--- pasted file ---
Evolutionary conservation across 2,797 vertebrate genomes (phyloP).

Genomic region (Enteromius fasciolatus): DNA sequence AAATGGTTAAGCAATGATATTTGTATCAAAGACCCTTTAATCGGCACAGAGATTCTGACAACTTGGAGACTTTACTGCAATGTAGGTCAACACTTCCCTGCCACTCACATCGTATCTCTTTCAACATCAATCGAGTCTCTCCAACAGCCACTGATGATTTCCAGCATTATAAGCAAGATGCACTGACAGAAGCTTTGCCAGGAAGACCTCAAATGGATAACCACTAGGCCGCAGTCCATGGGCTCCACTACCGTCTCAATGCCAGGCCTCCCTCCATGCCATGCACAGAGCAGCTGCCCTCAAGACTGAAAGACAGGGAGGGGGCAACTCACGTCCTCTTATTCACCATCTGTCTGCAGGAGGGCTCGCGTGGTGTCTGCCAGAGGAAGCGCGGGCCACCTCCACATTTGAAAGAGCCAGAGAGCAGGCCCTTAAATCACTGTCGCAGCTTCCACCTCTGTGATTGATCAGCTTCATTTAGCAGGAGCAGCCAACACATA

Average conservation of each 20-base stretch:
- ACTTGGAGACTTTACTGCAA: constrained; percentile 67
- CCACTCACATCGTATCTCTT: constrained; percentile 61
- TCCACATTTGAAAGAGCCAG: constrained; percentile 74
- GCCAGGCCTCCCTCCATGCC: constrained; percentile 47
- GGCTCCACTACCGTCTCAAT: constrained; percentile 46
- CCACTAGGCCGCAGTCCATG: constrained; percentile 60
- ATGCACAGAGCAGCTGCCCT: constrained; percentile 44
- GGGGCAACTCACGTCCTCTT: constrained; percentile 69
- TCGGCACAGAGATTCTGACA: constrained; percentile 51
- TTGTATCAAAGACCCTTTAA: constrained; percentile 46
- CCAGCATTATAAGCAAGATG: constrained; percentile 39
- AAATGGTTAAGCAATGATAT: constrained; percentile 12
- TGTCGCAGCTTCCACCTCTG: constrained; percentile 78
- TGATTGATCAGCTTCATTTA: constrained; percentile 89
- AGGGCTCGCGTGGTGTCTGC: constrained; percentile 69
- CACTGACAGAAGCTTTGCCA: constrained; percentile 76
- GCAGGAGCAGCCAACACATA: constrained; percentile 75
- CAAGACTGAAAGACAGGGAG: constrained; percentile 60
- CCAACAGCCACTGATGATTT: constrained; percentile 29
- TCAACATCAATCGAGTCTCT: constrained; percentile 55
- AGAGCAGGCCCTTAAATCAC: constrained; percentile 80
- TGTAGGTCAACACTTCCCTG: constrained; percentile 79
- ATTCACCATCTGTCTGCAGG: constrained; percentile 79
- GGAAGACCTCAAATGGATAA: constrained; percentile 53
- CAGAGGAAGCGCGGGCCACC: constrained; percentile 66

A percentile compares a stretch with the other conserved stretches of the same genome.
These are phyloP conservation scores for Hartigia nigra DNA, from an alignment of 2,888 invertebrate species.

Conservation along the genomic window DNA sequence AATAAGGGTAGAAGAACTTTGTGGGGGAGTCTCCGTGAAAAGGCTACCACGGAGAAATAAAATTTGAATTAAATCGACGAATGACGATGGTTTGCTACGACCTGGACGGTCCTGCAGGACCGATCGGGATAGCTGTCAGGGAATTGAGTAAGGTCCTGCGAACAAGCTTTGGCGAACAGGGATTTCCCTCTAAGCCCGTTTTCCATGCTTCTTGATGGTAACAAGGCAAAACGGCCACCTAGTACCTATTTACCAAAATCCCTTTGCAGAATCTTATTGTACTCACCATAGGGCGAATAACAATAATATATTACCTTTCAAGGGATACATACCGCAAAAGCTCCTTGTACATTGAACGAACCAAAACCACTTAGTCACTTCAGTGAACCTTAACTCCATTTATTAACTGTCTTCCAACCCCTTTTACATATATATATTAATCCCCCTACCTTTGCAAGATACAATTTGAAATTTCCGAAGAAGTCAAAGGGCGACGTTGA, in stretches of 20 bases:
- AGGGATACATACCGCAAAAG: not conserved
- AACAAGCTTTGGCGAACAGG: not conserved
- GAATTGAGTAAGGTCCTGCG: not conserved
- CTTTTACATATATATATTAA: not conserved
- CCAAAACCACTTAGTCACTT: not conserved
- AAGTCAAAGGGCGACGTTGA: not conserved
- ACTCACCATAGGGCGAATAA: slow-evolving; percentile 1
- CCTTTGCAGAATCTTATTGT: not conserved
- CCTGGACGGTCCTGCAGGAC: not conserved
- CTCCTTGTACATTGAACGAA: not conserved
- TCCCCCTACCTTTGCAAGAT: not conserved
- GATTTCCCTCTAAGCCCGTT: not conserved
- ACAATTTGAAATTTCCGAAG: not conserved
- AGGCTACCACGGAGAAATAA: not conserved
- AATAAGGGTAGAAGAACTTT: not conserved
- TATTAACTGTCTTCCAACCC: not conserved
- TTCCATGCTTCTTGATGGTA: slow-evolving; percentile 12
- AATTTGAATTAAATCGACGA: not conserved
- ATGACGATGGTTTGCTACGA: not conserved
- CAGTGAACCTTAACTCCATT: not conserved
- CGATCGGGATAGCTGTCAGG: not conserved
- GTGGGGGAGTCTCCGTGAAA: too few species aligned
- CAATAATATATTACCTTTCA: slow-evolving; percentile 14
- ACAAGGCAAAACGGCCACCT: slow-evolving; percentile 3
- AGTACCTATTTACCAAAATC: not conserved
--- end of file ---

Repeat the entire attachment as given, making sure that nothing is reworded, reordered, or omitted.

Evolutionary conservation across 2,797 vertebrate genomes (phyloP).

Genomic region (Enteromius fasciolatus): DNA sequence AAATGGTTAAGCAATGATATTTGTATCAAAGACCCTTTAATCGGCACAGAGATTCTGACAACTTGGAGACTTTACTGCAATGTAGGTCAACACTTCCCTGCCACTCACATCGTATCTCTTTCAACATCAATCGAGTCTCTCCAACAGCCACTGATGATTTCCAGCATTATAAGCAAGATGCACTGACAGAAGCTTTGCCAGGAAGACCTCAAATGGATAACCACTAGGCCGCAGTCCATGGGCTCCACTACCGTCTCAATGCCAGGCCTCCCTCCATGCCATGCACAGAGCAGCTGCCCTCAAGACTGAAAGACAGGGAGGGGGCAACTCACGTCCTCTTATTCACCATCTGTCTGCAGGAGGGCTCGCGTGGTGTCTGCCAGAGGAAGCGCGGGCCACCTCCACATTTGAAAGAGCCAGAGAGCAGGCCCTTAAATCACTGTCGCAGCTTCCACCTCTGTGATTGATCAGCTTCATTTAGCAGGAGCAGCCAACACATA

Average conservation of each 20-base stretch:
- ACTTGGAGACTTTACTGCAA: constrained; percentile 67
- CCACTCACATCGTATCTCTT: constrained; percentile 61
- TCCACATTTGAAAGAGCCAG: constrained; percentile 74
- GCCAGGCCTCCCTCCATGCC: constrained; percentile 47
- GGCTCCACTACCGTCTCAAT: constrained; percentile 46
- CCACTAGGCCGCAGTCCATG: constrained; percentile 60
- ATGCACAGAGCAGCTGCCCT: constrained; percentile 44
- GGGGCAACTCACGTCCTCTT: constrained; percentile 69
- TCGGCACAGAGATTCTGACA: constrained; percentile 51
- TTGTATCAAAGACCCTTTAA: constrained; percentile 46
- CCAGCATTATAAGCAAGATG: constrained; percentile 39
- AAATGGTTAAGCAATGATAT: constrained; percentile 12
- TGTCGCAGCTTCCACCTCTG: constrained; percentile 78
- TGATTGATCAGCTTCATTTA: constrained; percentile 89
- AGGGCTCGCGTGGTGTCTGC: constrained; percentile 69
- CACTGACAGAAGCTTTGCCA: constrained; percentile 76
- GCAGGAGCAGCCAACACATA: constrained; percentile 75
- CAAGACTGAAAGACAGGGAG: constrained; percentile 60
- CCAACAGCCACTGATGATTT: constrained; percentile 29
- TCAACATCAATCGAGTCTCT: constrained; percentile 55
- AGAGCAGGCCCTTAAATCAC: constrained; percentile 80
- TGTAGGTCAACACTTCCCTG: constrained; percentile 79
- ATTCACCATCTGTCTGCAGG: constrained; percentile 79
- GGAAGACCTCAAATGGATAA: constrained; percentile 53
- CAGAGGAAGCGCGGGCCACC: constrained; percentile 66

A percentile compares a stretch with the other conserved stretches of the same genome.
These are phyloP conservation scores for Hartigia nigra DNA, from an alignment of 2,888 invertebrate species.

Conservation along the genomic window DNA sequence AATAAGGGTAGAAGAACTTTGTGGGGGAGTCTCCGTGAAAAGGCTACCACGGAGAAATAAAATTTGAATTAAATCGACGAATGACGATGGTTTGCTACGACCTGGACGGTCCTGCAGGACCGATCGGGATAGCTGTCAGGGAATTGAGTAAGGTCCTGCGAACAAGCTTTGGCGAACAGGGATTTCCCTCTAAGCCCGTTTTCCATGCTTCTTGATGGTAACAAGGCAAAACGGCCACCTAGTACCTATTTACCAAAATCCCTTTGCAGAATCTTATTGTACTCACCATAGGGCGAATAACAATAATATATTACCTTTCAAGGGATACATACCGCAAAAGCTCCTTGTACATTGAACGAACCAAAACCACTTAGTCACTTCAGTGAACCTTAACTCCATTTATTAACTGTCTTCCAACCCCTTTTACATATATATATTAATCCCCCTACCTTTGCAAGATACAATTTGAAATTTCCGAAGAAGTCAAAGGGCGACGTTGA, in stretches of 20 bases:
- AGGGATACATACCGCAAAAG: not conserved
- AACAAGCTTTGGCGAACAGG: not conserved
- GAATTGAGTAAGGTCCTGCG: not conserved
- CTTTTACATATATATATTAA: not conserved
- CCAAAACCACTTAGTCACTT: not conserved
- AAGTCAAAGGGCGACGTTGA: not conserved
- ACTCACCATAGGGCGAATAA: slow-evolving; percentile 1
- CCTTTGCAGAATCTTATTGT: not conserved
- CCTGGACGGTCCTGCAGGAC: not conserved
- CTCCTTGTACATTGAACGAA: not conserved
- TCCCCCTACCTTTGCAAGAT: not conserved
- GATTTCCCTCTAAGCCCGTT: not conserved
- ACAATTTGAAATTTCCGAAG: not conserved
- AGGCTACCACGGAGAAATAA: not conserved
- AATAAGGGTAGAAGAACTTT: not conserved
- TATTAACTGTCTTCCAACCC: not conserved
- TTCCATGCTTCTTGATGGTA: slow-evolving; percentile 12
- AATTTGAATTAAATCGACGA: not conserved
- ATGACGATGGTTTGCTACGA: not conserved
- CAGTGAACCTTAACTCCATT: not conserved
- CGATCGGGATAGCTGTCAGG: not conserved
- GTGGGGGAGTCTCCGTGAAA: too few species aligned
- CAATAATATATTACCTTTCA: slow-evolving; percentile 14
- ACAAGGCAAAACGGCCACCT: slow-evolving; percentile 3
- AGTACCTATTTACCAAAATC: not conserved